Three workshops on safe motherhood issues: obstetric fistula, PPH and skilled birth attendants: ICM was involved with workshops held in Brisbane, Australia; Lusaka, Zambia; and Behror, India.

AuteurClark, P. Annie
TenlasteleggingPrimary pulmonary hypertension - International Confederation of Midwives

This event was one of the ICM workshops presented at the Triennial Congress in Brisbane in July 2005, in collaboration with partner organisations. Around 50 midwives attended, from countries including Afghanistan, Australia, Barbados, Denmark, Hong Kong, Jamaica, Kenya, New Zealand, Uganda, the UK and USA.

The facilitators presented a varied programme to raise awareness, share information among participants and stimulate brainstorming to achieve the development of recommendations by the end of the session.

Nester Moyo, ICM, discussed the significance of obstetric fistula from the perspective of ICM, Wame Baravilala, UNFPA, presented on the Campaign to End Fistula; Joseph Ruminjo, from Engender Health, introduced the video 'Love, Labor, Loss'; P Annie Clark, of ACCESS and ACNM, explained the ACCESS project's offer of small grants for those working to prevent obstetric fistula. Participants were asked to discuss the midwife's role in prevention, counselling, management, treatment and follow-up of women with fistula, and to answer the following questions: What is the midwives role now? What do we think it should be? What can we do to make it happen? What recommendations do we have for ICM?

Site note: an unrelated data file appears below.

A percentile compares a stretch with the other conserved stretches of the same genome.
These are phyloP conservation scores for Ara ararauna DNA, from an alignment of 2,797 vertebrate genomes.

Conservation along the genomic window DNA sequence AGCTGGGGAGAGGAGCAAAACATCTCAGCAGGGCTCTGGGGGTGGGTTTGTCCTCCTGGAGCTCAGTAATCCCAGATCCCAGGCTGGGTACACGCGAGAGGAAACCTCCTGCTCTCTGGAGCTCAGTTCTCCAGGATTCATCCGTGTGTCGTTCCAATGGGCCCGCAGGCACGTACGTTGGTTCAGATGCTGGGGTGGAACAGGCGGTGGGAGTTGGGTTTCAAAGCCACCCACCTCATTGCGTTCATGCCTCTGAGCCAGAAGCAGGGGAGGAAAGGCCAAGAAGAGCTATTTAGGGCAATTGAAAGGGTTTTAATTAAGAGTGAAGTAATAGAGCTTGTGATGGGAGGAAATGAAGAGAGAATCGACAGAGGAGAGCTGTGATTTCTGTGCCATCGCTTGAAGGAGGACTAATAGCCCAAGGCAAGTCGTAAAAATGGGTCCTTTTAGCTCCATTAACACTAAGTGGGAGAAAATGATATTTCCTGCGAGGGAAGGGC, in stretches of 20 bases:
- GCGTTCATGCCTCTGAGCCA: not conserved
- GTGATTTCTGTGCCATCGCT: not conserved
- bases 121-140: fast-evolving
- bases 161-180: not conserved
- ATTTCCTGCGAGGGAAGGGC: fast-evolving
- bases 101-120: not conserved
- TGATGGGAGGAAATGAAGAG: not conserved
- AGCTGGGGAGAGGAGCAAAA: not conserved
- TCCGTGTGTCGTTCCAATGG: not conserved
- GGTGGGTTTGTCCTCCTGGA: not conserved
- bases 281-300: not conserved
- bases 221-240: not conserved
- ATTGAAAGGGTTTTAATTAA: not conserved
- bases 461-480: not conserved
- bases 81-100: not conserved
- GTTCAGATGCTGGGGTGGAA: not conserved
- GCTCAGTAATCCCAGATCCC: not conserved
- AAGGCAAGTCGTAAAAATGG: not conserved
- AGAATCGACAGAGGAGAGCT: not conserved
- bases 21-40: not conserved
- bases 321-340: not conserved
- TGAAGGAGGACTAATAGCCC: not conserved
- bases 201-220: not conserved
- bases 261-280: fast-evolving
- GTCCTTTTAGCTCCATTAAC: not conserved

A questionnaire to assess participants' baseline knowledge about fistula was administered at the beginning of the workshop. Among questions asked of participants were those shown in the box below:

The brainstorming session on 'what can we do?' elicited a large number of ideas from participants, including:

* Raise awareness of the risk of fistula by means of radio, drama, newspapers and other media

* Provide education on the benefits of delayed marriage and first childbirth

* Establish peer counselling in hospitals and support groups for women with fistula

* Educate family/birth attendants regarding the dangers of obstructed labour

* Educate midwives to identify obstructed labour and fistula early and intervene with catheterisation to promote healing

* Educate women after they have received surgical repair in fistula prevention, self-care and contraception

* Establish partnerships with local leaders to raise community awareness focusing on women's and young girls' needs for nutrition, antenatal care and family planning

There was also focus on the problems of countries where health professionals, including midwives, leave to work overseas.

It was suggested that unethical recruitment strategies be highlighted, that countries recruiting midwives take more responsibility for...

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